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The Nurse's Role in Administration of Intravenous Immunoglobulin Therapy

Kirmse, Jane MSN, RN, CNS

Home Healthcare Nurse: The Journal for the Home Care and Hospice Professional: February 2009 - Volume 27 - Issue 2 - p 104–111
doi: 10.1097/01.NHH.0000346313.64380.da
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Intravenous immunoglobulin is a valuable therapeutic agent for many patients with primary immune deficiency disorders and for some with secondary immunodeficiency, and its use has expanded to other areas such as neurologic, hematologic, and infectious disorders. Nurses administer the majority of immunoglobulin. This article discusses indications for various immunoglobulin products available, potential adverse reactions, routes of administration, and the important role of the nurse in the administration of immunoglobulin.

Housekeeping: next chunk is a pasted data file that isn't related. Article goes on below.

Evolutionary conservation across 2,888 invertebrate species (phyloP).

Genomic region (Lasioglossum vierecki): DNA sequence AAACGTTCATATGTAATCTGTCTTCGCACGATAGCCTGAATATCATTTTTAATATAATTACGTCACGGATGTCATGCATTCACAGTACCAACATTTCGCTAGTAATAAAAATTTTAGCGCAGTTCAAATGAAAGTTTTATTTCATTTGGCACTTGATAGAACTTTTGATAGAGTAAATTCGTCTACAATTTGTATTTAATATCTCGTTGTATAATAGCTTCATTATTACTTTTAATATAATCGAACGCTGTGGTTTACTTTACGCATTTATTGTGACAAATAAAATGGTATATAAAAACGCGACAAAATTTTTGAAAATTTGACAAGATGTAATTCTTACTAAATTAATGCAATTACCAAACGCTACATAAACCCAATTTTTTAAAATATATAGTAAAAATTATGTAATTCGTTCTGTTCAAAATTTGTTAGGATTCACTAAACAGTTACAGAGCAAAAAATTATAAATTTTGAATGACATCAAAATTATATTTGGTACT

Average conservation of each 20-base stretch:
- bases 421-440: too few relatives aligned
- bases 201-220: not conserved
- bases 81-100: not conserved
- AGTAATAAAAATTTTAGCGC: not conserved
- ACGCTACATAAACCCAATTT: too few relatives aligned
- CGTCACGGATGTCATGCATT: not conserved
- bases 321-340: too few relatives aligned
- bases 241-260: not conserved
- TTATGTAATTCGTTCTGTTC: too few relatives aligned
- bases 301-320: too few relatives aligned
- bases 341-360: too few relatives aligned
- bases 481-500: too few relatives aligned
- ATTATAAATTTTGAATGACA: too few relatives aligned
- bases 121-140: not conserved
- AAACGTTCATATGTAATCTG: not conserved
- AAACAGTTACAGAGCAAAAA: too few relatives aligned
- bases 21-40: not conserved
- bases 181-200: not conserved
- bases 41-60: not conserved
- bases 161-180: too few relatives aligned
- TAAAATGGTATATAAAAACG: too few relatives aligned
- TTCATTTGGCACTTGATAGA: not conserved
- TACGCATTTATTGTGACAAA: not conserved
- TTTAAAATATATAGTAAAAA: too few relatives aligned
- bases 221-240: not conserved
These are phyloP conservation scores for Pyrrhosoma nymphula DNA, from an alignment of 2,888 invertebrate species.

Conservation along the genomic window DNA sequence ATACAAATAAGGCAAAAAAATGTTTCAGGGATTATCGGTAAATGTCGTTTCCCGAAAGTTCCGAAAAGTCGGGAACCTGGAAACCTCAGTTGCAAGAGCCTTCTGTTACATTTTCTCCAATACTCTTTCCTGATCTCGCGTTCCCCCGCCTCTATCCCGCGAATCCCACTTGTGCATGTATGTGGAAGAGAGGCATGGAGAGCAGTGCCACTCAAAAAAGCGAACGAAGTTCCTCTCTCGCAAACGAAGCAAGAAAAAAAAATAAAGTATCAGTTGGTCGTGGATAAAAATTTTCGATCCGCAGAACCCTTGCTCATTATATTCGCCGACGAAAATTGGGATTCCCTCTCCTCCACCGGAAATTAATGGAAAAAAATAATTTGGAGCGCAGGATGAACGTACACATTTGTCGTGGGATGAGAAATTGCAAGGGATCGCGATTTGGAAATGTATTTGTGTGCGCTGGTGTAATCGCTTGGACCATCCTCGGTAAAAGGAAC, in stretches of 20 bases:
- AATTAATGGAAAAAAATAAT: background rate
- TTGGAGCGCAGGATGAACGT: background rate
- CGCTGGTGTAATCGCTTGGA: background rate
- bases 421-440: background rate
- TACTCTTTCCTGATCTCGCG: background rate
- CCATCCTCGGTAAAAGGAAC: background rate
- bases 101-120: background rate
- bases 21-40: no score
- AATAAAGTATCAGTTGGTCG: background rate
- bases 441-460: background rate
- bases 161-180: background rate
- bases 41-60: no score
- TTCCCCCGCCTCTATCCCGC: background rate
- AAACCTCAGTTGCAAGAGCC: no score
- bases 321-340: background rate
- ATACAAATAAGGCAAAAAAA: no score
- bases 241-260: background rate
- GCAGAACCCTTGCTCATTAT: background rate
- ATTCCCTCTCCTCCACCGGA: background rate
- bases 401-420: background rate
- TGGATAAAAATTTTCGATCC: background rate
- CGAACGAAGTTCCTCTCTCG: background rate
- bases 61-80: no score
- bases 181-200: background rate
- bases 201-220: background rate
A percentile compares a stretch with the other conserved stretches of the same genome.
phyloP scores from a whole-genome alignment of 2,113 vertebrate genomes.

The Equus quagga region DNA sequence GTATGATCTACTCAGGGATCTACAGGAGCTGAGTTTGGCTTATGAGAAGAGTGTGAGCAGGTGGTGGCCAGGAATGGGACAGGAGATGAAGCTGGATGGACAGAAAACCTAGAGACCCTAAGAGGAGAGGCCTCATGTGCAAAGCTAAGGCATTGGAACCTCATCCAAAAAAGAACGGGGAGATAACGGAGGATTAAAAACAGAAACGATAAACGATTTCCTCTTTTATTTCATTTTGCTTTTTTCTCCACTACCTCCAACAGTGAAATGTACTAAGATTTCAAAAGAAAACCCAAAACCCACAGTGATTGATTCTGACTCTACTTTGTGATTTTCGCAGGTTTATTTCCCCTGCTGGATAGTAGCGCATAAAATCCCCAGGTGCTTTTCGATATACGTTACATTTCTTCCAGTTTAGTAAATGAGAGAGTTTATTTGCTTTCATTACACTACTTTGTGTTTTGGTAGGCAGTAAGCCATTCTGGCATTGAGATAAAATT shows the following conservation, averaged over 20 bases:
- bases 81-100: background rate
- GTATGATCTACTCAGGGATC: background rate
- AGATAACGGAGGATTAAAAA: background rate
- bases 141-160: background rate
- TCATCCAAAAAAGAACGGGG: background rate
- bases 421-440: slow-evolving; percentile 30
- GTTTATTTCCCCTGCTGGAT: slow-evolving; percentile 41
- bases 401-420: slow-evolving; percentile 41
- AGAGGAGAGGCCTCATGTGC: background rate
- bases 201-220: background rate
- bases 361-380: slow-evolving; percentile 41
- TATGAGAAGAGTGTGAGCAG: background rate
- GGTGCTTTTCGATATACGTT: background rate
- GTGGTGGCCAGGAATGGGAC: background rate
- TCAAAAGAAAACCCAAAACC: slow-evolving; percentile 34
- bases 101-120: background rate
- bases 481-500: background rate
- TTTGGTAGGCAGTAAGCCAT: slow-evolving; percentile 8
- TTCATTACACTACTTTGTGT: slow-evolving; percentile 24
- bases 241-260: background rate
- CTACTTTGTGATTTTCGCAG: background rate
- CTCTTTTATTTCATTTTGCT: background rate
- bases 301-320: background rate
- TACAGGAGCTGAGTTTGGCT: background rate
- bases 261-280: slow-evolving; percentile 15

Jane Kirmse, MSN, RN, CNS, is Clinical Nurse Specialist in Infusion Therapy, Department of Nursing, Mayo Clinic, Rochester, Minnesota.

Address for correspondence: Jane Kirmse, MSN, RN, CNS, Infusion Therapy Department of Nursing, Mayo Clinic, 200 First Street SW, Rochester, MN 55905 (e-mail: Kirmse.jane@mayo.edu).

The author of this article has no significant ties, financial or otherwise, to any company that might have an interest in the publication of this educational activity.

For more than 36 additional continuing nursing education articles on drug therapy, please go to NursingCenter.com/CE.

© 2009 Lippincott Williams & Wilkins, Inc.